Emory Greek organizations collaborated to host an interactive program on issues of dating abuse and sexual assault in White Hall yesterday, Thursday, Oct. 23.

The event, titled “Safe Smart Dating” hosted by Emory’s Sigma Delta Tau (SDT) sorority and Zeta Beta Tau (ZBT) fraternity, was part of a broader program offered by the national chapter of SDT in partnership with Jewish Women International (JWI) and the national ZBT chapter.

Emory is the first university to host a full-length Safe Smart Dating program – until now, only three pilot programs had been tested at universities since the program’s launch last year.

Upon entering the auditorium, the event’s more than 100 participants were assigned to smaller, peer-led discussion groups.

Representatives from JWI and the ZBT national chapter led a presentation about different types of abuse found in college relationships and dealing with cases of assault.

After the facilitators explained a particular issue, participants split up into their small groups. The attendees were given news articles and hypothetical scenarios, as well as shown videos to spark discussions in the groups.

“It’s an engaging conversation that has [participants] not just listening to a lecture but has them actually participating in how you would address these situations,” National President of SDT Michelle Carlson said.

Another interactive feature of the program was the live-text surveys. Upon describing the different types of dating abuse, the presenters put up a poll asking attendees whether they had experienced any kind of dating abuse, and if so, what kind.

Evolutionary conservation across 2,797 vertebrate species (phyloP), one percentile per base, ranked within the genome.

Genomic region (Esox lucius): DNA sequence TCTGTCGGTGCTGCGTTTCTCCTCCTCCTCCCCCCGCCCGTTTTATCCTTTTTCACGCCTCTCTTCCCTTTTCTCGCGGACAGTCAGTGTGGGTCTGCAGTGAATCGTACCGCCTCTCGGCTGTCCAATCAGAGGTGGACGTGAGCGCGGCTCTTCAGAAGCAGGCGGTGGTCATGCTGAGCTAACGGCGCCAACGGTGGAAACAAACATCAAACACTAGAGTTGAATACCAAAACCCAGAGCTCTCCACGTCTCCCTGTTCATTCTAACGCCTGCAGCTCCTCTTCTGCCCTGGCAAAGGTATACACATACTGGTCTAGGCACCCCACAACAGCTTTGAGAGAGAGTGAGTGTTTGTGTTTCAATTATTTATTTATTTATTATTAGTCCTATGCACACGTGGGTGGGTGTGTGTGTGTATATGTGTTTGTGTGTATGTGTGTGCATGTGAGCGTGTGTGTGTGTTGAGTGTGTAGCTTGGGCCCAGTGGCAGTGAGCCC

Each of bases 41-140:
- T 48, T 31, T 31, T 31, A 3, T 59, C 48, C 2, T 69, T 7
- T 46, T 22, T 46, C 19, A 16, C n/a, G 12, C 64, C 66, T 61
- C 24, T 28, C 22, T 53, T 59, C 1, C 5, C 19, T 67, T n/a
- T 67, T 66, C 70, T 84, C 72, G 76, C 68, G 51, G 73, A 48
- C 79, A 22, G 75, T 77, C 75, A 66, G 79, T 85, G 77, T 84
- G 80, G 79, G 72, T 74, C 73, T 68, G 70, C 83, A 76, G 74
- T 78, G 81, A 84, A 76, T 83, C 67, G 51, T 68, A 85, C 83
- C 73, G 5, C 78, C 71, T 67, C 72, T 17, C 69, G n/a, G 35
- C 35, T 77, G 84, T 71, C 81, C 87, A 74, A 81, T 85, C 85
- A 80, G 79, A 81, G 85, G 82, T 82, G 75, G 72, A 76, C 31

Participants could text in their responses anonymously and see how people in the room answered on the screen in real-time.

“It was really sobering to see the numbers in your own community as opposed to just random statistics,” College senior Jamie Shulman said. “I think it was really eye-opening for specifically Emory campus and what goes on here.”

College senior and President of Emory’s SDT chapter Lindsay Baker, worked with the national SDT chapter to bring the Safe Smart Dating program to campus. She said she felt there wasn’t enough engagement from the Emory community on issues of sexual assault.

“There’s not a lot of public things going on in response to sexual violence on campus, especially within the Greek community,” Baker said. “We wanted to really be the pioneers and do something about it instead of just sitting back.”

Carlson noted that the Safe Smart Dating program was unique in that it engages both men and women, and that this effort is coming from Greek organizations.

“There’s a lot of negative stereotypes about Greek men and Greek women,” Carlson explained. “We have an opportunity to be leaders in this area of domestic violence to work together and make a difference on college campuses.”

The program was also LGBT-friendly. The hypothetical scenarios discussed at the event deliberately used characters with gender-neutral names so that they could apply to all types of relationships.

“It is really inclusive of all types of relationships, in the sense that it’s not just your typical male-female relationship,” College senior and President of Emory’s ZBT chapter Sam Broida said. “It’s sort of an all-encompassing, overarching review of how to handle any kind of relationship.”

Drew Rizzo, health promotion specialist for Emory’s Respect program, and Catherine Petersen, an employee of Counseling and Psychological Services (CAPS), were also on hand to provide counseling for any students who may have felt uncomfortable by any of the issues discussed in the program.

– By Harmeet Kaur, Digital Editor